From the Crikey grapevine, the latest tips and rumours …
Joe Hockey’s big diplomatic faux pas. Yesterday we reported that former treasurer and now Australian ambassador to the United States Joe Hockey had skipped a counter-terrorism meeting with Julie Bishop and Marise Payne in Washington, choosing to stay at the Republican National Convention to see Donald Trump deliver his speech to the party faithful. It was quite the snub, with Hockey ignoring convention that the ambassador be on hand to meet the minister, especially as Bishop is Hockey’s boss. Today, a tipster who has experience in such matters says Hockey:
“… should have dispatched the Deputy Head Of Mission or Political Counsellor to the GOP Convention, and the Dems in Philly this week too. There will be no serious work to do at either convention (tweeting is not serious work) and if he is just networking then he could just as easily do that in DC before and after the Conventions.”
Hockey’s attendance at the RNC can’t be viewed as a sign of his political allegiance, as he is already in Philadelphia for the Democrats’ conference. Our tipster says “the serious work in Australia’s national interest will be done in DC with Bishop and Payne, and Hockey is once again missing in action”. We were also reminded of a story that appeared in Crikey back in 2005, when Alexander Downer was minister for foreign affairs and had a particularly pointed reaction when ambassadors didn’t abide by his exacting standards. From the archives:
“John Campbell was ambassador to Chile when Downer arrived on an official visit in 1993. Because of an honest misunderstanding, the embassy’s official car was not at the airport to collect the minister, who had to take a taxi. Later during the visit, the car developed mechanical trouble. Not long afterward Campbell was recalled to Canberra and he subsequently took early retirement from DFAT.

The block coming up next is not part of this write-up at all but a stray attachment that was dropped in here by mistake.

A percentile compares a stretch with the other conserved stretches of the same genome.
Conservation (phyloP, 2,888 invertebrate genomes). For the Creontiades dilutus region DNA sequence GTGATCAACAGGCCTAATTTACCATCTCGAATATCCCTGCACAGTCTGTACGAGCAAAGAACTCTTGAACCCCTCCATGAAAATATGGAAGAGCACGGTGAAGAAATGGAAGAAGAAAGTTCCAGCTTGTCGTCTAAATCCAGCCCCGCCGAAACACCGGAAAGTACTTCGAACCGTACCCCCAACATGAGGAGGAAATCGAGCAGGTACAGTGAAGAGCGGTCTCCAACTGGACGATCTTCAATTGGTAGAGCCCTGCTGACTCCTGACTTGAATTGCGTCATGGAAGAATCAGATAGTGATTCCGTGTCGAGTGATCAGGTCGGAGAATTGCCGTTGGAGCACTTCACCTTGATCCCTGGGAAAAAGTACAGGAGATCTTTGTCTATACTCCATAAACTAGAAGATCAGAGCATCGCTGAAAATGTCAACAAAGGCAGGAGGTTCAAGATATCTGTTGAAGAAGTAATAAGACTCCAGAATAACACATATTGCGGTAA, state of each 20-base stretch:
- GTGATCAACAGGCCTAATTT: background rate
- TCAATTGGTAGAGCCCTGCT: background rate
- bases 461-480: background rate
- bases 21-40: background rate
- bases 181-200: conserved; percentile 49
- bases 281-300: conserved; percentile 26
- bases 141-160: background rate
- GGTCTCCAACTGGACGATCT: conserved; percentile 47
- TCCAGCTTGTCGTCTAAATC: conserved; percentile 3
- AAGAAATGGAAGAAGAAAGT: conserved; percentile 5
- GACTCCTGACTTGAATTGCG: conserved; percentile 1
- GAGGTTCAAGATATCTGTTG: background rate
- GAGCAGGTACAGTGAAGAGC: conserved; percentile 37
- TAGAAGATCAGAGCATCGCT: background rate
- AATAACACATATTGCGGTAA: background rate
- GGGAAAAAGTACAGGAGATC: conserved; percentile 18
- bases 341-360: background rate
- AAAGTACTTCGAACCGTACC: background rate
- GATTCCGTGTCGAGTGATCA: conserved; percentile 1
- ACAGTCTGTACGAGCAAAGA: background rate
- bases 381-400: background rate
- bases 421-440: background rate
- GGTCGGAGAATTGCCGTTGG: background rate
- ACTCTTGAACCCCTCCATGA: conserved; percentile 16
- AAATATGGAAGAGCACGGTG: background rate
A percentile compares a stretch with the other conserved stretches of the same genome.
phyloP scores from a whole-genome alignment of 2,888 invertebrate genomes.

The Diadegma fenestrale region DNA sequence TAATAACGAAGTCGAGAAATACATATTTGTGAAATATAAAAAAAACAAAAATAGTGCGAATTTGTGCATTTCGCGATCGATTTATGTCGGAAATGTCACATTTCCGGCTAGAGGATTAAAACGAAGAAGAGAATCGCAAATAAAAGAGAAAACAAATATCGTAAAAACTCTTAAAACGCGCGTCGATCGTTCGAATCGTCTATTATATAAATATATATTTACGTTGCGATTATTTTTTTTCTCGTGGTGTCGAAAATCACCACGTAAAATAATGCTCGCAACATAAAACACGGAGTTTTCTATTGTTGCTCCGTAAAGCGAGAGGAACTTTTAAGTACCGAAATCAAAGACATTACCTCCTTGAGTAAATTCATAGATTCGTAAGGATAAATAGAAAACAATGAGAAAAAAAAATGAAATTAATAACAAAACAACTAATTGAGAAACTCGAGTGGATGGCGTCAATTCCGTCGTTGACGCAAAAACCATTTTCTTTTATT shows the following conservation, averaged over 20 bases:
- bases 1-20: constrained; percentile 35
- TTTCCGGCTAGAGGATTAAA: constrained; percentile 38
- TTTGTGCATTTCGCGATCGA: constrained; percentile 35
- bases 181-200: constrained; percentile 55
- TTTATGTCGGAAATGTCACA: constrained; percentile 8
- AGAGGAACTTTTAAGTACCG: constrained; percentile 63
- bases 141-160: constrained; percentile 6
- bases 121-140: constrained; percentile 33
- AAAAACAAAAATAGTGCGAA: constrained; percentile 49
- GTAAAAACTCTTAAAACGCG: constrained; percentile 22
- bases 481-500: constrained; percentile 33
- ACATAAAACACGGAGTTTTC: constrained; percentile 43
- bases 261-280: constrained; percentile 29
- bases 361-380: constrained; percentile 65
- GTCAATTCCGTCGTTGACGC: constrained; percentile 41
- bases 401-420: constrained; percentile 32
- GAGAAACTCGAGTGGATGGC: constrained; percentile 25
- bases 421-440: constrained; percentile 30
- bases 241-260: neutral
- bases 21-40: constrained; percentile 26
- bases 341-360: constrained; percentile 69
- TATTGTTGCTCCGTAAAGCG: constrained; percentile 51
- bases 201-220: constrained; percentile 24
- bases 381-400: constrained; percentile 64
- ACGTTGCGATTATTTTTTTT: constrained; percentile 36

“When Jeff Kennett, as Victorian premier, visited Greece, the ambassador Dr Robert Merrilees arranged for him to meet the Greek president and prime minister — Kennett’s itinerary was arranged long before his visit and input from the Melbourne Greek community paved the premier’s way in Athens. Not long afterwards, Downer was accorded neither privilege — as it turned out the president was away and the prime minister’s diary was full. Merrilees was recalled and took early retirement.”
Looks like Hockey is lucky that Bishop, not Downer, is in the office.
What’s in a James Packer meme? Billionaire James Packer and his fiancee, singer Mariah Carey, are just as loved up as ever, as these incredibly newsworthy photos (ahem) from an Italian nightclub show. The pair have been enjoying the European summer aboard Packer’s Arctic P yacht, with Carey’s entourage and list of demands causing quite the stir among other staff on board. Channel Nine’s Karl Stefanovic also managed to pop by while he was in France covering the Nice massacre. But while we are analysing the lifestyles of the rich and famous, there is of course a downside (however small), with the pair unwittingly becoming a meme, shared by social media users who have no clue who Packer is and only vaguely know Carey …